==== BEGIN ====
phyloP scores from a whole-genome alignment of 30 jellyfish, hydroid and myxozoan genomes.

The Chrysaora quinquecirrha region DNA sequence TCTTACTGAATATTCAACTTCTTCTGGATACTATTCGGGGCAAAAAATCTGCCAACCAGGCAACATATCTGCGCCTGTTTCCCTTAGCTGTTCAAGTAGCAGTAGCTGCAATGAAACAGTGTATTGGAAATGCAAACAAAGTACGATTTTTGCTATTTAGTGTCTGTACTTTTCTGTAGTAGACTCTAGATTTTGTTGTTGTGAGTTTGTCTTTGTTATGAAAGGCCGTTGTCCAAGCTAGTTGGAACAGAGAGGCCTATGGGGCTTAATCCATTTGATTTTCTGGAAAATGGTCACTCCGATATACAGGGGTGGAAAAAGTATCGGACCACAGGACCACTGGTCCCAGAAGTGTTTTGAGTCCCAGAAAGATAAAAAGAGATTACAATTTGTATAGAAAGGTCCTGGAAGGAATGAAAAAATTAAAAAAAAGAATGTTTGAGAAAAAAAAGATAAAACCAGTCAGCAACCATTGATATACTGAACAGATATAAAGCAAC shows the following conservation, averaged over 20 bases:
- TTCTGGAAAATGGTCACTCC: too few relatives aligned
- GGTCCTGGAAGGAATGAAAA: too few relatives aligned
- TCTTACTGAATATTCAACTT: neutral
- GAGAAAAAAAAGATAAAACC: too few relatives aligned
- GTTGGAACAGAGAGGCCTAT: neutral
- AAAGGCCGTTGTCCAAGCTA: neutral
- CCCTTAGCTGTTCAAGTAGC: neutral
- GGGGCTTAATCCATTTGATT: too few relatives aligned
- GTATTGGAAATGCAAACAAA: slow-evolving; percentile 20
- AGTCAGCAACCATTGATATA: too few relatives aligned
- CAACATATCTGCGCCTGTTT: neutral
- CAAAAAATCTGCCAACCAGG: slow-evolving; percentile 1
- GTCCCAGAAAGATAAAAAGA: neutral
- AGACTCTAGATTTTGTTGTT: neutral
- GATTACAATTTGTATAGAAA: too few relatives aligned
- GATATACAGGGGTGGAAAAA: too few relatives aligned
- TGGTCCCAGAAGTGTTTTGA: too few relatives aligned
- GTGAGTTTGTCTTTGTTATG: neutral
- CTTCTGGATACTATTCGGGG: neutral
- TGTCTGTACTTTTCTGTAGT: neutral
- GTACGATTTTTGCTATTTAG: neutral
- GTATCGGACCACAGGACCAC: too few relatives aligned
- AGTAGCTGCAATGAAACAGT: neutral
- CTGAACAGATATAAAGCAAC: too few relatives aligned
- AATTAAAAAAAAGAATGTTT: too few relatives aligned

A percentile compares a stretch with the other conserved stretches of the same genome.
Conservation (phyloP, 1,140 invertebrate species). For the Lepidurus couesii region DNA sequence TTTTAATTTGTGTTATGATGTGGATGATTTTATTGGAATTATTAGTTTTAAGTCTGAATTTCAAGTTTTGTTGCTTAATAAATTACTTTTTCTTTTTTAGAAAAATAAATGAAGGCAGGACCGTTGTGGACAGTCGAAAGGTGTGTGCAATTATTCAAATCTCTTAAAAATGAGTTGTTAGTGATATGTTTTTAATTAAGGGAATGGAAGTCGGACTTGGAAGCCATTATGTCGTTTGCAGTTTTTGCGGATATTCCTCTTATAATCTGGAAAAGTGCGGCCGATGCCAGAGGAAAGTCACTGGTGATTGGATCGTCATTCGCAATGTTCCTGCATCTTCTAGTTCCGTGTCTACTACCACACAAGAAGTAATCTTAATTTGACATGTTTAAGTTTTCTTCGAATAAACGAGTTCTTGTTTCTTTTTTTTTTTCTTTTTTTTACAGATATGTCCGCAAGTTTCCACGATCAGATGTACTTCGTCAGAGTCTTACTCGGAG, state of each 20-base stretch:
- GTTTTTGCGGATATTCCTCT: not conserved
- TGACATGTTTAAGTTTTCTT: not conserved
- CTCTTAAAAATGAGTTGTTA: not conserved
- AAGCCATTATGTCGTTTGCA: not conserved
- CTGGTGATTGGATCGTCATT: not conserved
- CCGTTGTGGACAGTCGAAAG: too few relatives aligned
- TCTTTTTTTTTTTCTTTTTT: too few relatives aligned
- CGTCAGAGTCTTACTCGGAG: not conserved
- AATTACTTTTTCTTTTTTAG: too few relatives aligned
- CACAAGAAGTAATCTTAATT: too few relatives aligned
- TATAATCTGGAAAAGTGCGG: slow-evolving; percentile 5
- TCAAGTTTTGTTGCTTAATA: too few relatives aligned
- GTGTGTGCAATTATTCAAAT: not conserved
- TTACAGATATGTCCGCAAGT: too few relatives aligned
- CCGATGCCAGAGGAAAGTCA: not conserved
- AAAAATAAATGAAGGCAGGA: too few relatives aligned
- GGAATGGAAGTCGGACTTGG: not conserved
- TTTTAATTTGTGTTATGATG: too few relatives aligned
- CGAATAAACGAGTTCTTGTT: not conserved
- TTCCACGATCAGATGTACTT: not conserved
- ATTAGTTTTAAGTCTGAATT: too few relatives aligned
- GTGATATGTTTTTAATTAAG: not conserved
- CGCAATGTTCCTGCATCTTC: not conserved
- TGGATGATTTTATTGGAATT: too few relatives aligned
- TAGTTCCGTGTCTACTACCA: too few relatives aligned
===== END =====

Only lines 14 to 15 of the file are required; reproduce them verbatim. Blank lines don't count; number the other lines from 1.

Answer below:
- CAAAAAATCTGCCAACCAGG: slow-evolving; percentile 1
- GTCCCAGAAAGATAAAAAGA: neutral